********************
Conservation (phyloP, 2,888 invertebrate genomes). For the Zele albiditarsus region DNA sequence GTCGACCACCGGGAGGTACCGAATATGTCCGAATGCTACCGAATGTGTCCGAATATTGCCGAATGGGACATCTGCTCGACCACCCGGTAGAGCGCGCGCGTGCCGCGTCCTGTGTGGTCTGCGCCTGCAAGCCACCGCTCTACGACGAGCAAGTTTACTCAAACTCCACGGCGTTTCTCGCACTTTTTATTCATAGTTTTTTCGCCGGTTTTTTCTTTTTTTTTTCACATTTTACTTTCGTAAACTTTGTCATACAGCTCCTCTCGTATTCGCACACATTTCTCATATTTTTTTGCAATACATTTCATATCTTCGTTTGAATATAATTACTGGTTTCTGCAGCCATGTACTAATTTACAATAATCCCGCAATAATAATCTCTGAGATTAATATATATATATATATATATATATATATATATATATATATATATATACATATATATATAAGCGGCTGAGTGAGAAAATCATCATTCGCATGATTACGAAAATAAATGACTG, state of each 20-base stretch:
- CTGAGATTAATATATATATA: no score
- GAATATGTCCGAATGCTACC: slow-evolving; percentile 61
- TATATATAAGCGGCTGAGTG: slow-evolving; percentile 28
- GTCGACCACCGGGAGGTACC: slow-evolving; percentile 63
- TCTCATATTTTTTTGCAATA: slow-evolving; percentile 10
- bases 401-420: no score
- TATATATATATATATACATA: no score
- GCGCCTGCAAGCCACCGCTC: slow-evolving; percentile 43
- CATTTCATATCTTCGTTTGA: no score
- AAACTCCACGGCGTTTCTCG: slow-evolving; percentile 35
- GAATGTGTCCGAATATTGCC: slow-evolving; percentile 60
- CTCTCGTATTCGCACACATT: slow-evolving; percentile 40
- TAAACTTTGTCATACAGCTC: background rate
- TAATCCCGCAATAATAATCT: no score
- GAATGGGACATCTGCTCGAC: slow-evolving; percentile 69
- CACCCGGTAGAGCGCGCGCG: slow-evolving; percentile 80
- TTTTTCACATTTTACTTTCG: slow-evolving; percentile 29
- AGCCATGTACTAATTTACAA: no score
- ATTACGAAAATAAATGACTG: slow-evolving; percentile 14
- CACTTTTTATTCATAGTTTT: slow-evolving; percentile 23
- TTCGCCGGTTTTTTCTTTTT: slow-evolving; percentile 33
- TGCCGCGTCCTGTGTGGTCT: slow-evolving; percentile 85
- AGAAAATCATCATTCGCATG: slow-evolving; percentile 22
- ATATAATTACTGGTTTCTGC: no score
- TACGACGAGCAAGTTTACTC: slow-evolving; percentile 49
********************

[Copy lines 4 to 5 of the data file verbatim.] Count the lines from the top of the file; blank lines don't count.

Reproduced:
- TATATATAAGCGGCTGAGTG: slow-evolving; percentile 28
- GTCGACCACCGGGAGGTACC: slow-evolving; percentile 63